With a current seating capacity of approximately 1,500, Visalia's Recreation Park is one of the smallest ballparks in the Minor Leagues.
But that doesn't mean it's also one of the quietest. Far from it, in fact.
Late last month, the Oaks unveiled their new cowbell section, which is exactly what the name implies. Located behind the visitor's dugout, the 32 seats in this area are covered in black-and-white papier-mache cow patterns. And, more importantly, everyone who sits there is given their very own cowbell.
"We're the first ones to do this, so far as I know," said Oaks director of media relations Donny Baarns. "The fans have loved it, and even the one season ticket holder we thought might be annoyed hasn't had a problem with the noise. It really adds to the atmosphere around here. It's amazing what 30 cowbells can do."
Fans are allowed to keep their cowbells after sitting in the section, and are encouraged to bring them to future ballgames no matter where they sit. This Saturday, Visalia's gradual march toward total cowbell saturation will take a significant step forward when the Oaks host the Stockton Ports at 7:05 local time. As part of the club's sold-out Dairy Day promotion, the first 1,000 fans in attendance will receive a cowbell of their very own.
"We expect it to be fairly noisy that night," said Baarns in one of the understatements of the year.
While Baarns admits that several members of the Oaks' front-office staff are fans of the infamous Saturday Night Live "More Cowbell" sketch, this was certainly not the motivation for the club's recent emphasis on bovine-inspired promotional innovations.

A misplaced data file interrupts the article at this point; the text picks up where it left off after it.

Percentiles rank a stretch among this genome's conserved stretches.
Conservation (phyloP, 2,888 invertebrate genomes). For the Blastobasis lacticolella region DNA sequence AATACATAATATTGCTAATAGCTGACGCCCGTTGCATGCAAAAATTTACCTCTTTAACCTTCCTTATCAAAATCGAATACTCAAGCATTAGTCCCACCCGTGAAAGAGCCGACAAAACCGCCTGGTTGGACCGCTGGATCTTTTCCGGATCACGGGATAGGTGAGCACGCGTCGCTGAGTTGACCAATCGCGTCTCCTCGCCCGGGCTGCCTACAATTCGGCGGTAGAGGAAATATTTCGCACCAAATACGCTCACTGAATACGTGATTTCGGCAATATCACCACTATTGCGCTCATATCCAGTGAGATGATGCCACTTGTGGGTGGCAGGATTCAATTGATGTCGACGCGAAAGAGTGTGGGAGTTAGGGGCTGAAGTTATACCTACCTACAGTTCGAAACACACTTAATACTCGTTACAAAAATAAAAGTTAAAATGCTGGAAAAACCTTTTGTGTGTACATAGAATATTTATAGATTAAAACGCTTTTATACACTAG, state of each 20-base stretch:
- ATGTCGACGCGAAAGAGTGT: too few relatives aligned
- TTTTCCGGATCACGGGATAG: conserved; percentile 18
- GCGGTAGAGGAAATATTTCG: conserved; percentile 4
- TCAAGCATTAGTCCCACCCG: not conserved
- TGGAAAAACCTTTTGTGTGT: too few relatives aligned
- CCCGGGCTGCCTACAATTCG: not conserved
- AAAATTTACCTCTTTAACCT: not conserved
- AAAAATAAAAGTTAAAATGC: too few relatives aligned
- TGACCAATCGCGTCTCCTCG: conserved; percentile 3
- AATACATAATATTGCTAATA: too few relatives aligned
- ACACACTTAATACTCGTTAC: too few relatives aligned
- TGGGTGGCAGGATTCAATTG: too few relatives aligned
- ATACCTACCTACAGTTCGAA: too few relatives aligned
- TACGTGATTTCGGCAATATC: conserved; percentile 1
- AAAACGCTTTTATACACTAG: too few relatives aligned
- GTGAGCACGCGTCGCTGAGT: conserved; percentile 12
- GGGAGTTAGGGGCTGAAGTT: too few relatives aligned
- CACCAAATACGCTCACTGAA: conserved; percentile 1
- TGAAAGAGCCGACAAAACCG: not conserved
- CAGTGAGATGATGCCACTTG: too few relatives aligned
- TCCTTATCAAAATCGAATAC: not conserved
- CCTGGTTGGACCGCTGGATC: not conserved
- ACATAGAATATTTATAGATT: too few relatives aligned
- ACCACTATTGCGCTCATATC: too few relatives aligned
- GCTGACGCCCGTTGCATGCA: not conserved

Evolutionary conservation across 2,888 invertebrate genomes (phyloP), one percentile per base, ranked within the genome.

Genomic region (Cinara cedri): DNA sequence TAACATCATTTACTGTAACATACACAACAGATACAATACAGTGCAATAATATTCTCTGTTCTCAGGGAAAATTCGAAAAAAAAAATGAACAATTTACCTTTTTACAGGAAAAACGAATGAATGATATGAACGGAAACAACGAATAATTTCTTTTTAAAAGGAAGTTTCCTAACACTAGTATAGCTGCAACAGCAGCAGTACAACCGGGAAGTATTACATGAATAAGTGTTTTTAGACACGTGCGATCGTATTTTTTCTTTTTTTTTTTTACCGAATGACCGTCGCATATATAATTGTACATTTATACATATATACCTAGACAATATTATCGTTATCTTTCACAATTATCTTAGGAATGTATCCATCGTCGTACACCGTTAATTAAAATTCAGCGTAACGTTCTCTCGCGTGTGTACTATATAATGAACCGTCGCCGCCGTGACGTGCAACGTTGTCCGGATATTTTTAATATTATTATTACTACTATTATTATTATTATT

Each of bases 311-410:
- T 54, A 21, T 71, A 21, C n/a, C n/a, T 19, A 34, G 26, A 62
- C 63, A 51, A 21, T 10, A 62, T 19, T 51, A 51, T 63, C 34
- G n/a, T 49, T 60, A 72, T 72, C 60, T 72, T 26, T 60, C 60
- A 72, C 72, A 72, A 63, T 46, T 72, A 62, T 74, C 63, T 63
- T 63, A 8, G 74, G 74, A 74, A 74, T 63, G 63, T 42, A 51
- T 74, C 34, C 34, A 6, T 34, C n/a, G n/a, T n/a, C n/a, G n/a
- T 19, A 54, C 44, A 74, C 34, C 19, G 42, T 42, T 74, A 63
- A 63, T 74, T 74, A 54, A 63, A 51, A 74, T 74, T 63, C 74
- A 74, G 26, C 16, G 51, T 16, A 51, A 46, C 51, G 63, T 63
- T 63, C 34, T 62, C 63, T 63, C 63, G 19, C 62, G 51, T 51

"We're located in the number-one dairy region in the world, so it's important for us to celebrate that heritage," he said. "The industry props up the community and provides its lifeblood, so we want to honor that and have fun in the process."
And there will be plenty of fun to be had that night, although those who are lactose intolerant may want to steer clear. The team will take the field in special black-and-white cow-print jerseys, and a variety of dairy-themed games and contests will be held. Most notably, select Oaks players will be able to test their cow-milking abilities.
"We'll have them compete against one another to see who can do it the fastest," said Baarns. "Last year, they also had to drink some of the milk afterward."
And once the game begins, the cacophonous clanging of cowbells will result in a very unique hometown advantage.
"[Announcer] Dan Besbris and I will be in the broadcast booth that night, and I don't think it'll be much of a struggle to pick up the crowd noise," said Baarns.
In other words, it will be "udder" madness.
Benjamin Hill is a contributor to MLB.com. This story was not subject to the approval of the National Association of Professional Baseball Leagues or its clubs.